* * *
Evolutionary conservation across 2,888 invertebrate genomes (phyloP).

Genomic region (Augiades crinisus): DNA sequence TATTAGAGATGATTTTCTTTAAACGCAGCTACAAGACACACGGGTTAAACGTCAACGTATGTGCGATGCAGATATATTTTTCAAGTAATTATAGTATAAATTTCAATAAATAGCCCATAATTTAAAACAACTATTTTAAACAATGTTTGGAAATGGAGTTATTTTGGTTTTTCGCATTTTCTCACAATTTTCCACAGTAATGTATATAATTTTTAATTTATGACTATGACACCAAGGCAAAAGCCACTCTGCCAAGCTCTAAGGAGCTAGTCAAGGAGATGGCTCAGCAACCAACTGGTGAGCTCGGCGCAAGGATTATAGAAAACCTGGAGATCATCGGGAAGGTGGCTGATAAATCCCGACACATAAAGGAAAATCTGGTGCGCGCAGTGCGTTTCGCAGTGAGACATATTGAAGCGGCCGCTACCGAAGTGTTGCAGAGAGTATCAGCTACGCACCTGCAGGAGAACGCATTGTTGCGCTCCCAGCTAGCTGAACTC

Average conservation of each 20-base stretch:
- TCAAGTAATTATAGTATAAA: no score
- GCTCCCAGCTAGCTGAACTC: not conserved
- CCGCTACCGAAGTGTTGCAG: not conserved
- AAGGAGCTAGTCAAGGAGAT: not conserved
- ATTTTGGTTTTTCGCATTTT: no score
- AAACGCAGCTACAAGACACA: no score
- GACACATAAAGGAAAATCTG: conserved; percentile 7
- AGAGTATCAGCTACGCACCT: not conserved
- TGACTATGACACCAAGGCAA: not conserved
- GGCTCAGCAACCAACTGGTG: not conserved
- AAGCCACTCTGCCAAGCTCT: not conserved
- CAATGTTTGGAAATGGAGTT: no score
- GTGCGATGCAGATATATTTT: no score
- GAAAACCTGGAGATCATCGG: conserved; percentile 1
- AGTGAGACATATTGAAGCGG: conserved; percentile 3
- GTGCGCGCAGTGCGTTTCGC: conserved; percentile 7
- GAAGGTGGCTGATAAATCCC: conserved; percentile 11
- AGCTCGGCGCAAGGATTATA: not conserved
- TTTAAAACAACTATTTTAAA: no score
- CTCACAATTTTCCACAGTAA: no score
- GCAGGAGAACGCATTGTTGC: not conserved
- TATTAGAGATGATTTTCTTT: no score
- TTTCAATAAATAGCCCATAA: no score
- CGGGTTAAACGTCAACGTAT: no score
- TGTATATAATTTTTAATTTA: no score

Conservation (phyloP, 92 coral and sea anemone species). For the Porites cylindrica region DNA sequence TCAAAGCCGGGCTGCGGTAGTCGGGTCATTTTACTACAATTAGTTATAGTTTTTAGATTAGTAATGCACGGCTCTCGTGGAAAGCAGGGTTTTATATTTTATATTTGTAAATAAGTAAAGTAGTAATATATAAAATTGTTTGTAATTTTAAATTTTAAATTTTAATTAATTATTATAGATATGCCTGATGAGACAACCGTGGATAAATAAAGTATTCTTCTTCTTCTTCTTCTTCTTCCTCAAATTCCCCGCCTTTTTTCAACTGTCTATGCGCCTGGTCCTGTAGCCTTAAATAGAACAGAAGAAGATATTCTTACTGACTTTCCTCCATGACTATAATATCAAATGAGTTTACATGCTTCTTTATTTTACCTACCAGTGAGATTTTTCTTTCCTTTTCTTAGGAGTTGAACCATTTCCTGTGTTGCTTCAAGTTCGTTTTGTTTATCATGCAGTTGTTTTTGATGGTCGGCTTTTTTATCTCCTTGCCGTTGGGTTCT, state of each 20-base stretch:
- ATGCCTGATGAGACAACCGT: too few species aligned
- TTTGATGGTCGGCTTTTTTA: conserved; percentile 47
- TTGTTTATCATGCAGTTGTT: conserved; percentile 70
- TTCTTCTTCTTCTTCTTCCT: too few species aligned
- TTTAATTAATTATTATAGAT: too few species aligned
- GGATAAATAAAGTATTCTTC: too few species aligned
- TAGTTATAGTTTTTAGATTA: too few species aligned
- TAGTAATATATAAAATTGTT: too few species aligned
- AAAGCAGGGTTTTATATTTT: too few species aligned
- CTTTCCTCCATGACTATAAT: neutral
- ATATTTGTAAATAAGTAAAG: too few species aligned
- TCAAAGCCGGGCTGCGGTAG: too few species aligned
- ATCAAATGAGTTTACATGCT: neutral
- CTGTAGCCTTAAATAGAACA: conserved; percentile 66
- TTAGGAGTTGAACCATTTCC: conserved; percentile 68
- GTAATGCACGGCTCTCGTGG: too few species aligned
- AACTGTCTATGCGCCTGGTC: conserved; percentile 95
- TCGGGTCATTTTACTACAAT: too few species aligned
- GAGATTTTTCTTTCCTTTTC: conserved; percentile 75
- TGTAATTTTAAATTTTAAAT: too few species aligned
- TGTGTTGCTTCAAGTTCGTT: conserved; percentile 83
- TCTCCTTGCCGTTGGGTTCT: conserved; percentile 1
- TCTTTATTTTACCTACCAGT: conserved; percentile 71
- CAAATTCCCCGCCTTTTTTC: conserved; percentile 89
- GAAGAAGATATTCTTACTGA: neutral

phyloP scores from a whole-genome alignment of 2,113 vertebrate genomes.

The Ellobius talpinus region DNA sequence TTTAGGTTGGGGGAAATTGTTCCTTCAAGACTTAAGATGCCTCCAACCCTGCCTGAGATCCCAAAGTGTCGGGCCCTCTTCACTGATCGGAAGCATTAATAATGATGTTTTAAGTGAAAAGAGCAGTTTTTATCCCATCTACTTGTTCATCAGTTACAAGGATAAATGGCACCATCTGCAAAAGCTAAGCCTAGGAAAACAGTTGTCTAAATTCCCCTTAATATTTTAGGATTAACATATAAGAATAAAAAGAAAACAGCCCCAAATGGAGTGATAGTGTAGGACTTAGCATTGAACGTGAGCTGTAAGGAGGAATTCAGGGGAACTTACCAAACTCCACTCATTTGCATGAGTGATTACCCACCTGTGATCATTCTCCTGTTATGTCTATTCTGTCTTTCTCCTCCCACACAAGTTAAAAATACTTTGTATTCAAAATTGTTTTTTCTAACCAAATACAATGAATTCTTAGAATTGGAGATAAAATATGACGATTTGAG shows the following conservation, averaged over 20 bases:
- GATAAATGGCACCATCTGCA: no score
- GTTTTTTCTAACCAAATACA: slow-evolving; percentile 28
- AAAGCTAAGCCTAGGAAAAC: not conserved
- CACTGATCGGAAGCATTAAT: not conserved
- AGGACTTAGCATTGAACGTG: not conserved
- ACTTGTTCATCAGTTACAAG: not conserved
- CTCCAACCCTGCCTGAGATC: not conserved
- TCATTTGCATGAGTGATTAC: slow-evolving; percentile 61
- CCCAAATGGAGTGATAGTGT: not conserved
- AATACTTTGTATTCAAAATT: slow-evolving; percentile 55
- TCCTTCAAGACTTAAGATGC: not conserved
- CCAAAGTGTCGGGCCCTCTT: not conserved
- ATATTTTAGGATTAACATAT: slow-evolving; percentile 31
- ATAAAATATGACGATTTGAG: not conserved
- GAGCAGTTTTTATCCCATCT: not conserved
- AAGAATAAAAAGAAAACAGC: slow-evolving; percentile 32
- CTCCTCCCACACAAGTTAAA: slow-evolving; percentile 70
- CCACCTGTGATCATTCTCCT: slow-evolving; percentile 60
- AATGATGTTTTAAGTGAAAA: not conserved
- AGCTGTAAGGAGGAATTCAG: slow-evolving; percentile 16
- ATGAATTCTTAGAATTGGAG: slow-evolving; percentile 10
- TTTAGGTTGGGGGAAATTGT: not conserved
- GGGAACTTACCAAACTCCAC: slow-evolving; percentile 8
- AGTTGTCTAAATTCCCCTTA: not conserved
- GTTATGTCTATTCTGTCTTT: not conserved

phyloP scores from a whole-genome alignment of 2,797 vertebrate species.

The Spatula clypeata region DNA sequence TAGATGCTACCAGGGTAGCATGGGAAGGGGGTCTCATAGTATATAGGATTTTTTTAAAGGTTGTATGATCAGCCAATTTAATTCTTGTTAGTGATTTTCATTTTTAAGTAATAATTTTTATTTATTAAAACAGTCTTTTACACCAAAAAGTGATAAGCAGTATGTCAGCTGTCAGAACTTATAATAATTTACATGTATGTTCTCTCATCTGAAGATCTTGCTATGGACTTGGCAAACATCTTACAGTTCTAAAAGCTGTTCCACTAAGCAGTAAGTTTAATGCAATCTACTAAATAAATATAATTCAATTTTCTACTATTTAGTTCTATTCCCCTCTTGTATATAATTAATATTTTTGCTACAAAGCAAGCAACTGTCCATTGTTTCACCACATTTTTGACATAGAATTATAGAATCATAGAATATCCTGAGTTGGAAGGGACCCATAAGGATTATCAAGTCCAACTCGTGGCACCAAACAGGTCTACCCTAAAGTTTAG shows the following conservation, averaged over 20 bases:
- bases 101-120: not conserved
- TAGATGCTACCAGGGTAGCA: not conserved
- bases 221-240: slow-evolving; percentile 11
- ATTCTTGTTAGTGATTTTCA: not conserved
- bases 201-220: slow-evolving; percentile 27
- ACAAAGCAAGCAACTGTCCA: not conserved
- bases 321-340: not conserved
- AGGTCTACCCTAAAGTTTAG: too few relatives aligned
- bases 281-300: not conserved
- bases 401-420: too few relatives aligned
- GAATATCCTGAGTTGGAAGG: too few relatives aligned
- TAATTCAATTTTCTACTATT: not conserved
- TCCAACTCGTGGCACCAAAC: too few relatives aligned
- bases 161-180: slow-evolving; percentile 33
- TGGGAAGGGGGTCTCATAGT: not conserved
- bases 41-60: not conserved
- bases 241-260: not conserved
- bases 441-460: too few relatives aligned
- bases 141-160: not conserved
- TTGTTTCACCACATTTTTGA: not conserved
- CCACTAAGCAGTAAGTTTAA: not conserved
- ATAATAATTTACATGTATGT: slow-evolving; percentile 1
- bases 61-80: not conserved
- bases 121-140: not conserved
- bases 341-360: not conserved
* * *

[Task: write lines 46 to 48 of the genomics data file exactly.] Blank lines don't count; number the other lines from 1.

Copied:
- AACTGTCTATGCGCCTGGTC: conserved; percentile 95
- TCGGGTCATTTTACTACAAT: too few species aligned
- GAGATTTTTCTTTCCTTTTC: conserved; percentile 75